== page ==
What is the annual cost to the nation of IPV against females? The Web site doesn't have updated numbers on that issue, but they report that for 1995, IPV against women cost around $5.8 billion - of which $4.1 billion was racked up in "the direct costs of medical and mental health care," and $1.8 billion was in the indirect costs of "lost productivity."
The total number of women, collectively who are victims of IPV lose "nearly 8 million days of paid work" every year, the government calculates. And what percentage of all IPV victims are in fact women? The National Crime Victimization Survey, quoted by NCIP, reports that 85% of victims of intimate partner violence are women. The ethnicities of women who are most often find themselves victims of IPV are "American Indians and Alaskan Natives and men, African-American women, and Hispanic women."
Finally, the actual "relationship factors" that are common to incidents of intimate partner violence include: "marital conflict - fights, tension, and other struggles"; "marital instability - divorces and separations"; "dominance and control of the relationship by the male"; the stress of negative economic situations; and "unhealthy family relationships and interactions." group called "Family Violence Prevention Fund" (http://endabuse.org) claims that "on average, more than three women are murdered by their husbands or boyfriends" every day in America. As for teenage girls, about one in five has been physically or sexually abused by a boy she is dating or has dated, the family violence Web site reports. Also, other grim facts: 503,485 women are victims of a stalker every year; and eighty percent of women who are stalked by past husbands "are physically assaulted by that partner," and about one-third are "sexually assaulted by that partner."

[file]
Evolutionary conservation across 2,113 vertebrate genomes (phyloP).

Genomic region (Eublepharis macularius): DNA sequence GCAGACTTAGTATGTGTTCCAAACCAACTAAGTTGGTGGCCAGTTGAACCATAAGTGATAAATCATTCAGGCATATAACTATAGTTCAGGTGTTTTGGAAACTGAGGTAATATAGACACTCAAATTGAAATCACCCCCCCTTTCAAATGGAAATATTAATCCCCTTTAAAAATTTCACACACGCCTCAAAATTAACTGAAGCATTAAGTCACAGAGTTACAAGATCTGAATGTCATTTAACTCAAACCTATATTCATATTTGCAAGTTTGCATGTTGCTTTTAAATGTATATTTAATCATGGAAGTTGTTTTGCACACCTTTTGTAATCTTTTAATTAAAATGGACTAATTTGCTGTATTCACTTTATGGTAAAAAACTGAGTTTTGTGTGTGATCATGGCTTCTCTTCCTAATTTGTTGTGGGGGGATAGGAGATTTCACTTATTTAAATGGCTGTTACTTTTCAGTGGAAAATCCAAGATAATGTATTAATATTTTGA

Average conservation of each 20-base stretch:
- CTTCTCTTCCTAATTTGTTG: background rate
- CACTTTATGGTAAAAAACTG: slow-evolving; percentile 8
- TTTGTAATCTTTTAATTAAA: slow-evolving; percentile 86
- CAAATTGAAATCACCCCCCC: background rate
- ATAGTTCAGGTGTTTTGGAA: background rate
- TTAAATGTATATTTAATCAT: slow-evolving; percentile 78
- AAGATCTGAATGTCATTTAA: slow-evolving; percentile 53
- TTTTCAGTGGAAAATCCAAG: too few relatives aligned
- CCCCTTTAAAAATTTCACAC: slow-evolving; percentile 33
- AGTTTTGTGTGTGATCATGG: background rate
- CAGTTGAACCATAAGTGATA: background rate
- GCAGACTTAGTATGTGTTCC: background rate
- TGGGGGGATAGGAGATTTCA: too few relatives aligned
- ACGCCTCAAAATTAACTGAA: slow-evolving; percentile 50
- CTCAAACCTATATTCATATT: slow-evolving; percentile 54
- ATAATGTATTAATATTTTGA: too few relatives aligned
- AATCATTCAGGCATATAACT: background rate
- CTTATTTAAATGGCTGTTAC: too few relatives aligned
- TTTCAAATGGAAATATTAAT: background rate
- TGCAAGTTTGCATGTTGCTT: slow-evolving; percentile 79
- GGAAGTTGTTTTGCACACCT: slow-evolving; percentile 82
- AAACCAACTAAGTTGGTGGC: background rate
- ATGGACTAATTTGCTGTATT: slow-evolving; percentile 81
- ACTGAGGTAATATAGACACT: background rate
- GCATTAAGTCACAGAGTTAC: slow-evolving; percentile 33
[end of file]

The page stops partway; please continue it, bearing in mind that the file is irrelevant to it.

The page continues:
What are the effects of an arrest on IPV? Is it more beneficial to have the perpetrator arrested, or required to undergo therapy? Research conducted by the National Institute of Justice (NIJ), part of the U.S. Department of Justice, found conflicting results in six studies called the "National Institute of Justice's Spouse Assault Replication Program." But there were some data that could be used to promote the idea that the perpetrator should be arrested. For example, a review of 314 incidents in Minnesota shows that when the man who assaulted the woman was arrested, "Statistically significant reductions in subsequent offending were reported in both victim interviews" and in the records kept by police.
Putting today's arrest procedures into historical perspective, the article points out that in 1968, New York City police began being trained to use "psychology to handle family crisis calls." Studies showed at that time that handling a domestic argument or incident with psychology was preferable to making an arrest. However, by the late 1970s, it was determined that "nonpunitive and therapeutic" handling of violence against women was not effective, so New York police went back to arresting men, even if the police did not witness the violence perpetrated against the woman. As time went on, in the 1980s and 1990s, police officers were trained to "calm down" situations of domestic violence, listen to both partners, and then make an arrest if necessary. But the bottom line is that no matter what strategies and psychological approaches are employed by police, between 3.3 and 10 million children are witnesses to some form of domestic violence in their homes each year, according to Family Violence Prevention Fund.
Family Violence Prevention Fund. (2005). Domestic Violence is a Serious, Widespread Social
Problem in America: The Facts. Retrieved 20 October 2006 at http://www.endabuse.org/resources/facts/.
Maxwell, Christopher D., Garner, Joel H., & Fagan, Jeffrey a. (2001). The Effects of Arrest on Intimate Partner Violence: New Evidence From the Spouse Assault Replication Program.
National Institute of Justice (Research in Brief) / U.S. Department of Justice. Retrieved 30 Oct. 2006 at http://www.ncjrs.gov/pdffiles1/nij/188199.pdf.
National Center for Injury Prevention and Control. (2006). Intimate Partner Violence: Fact
Sheet. Occurrence. Retrieved 29 Oct. 2006 at http://www.cdc.gov/ncipc/factsheets/ipvfacts.htm.
National Center for Injury Prevention and Control. (2006). Intimate Partner Violence: Overview Retrieved 29 Oct. 2006 at http://www.cdc.gov/ncipc/factsheets/ipvoverview.htm.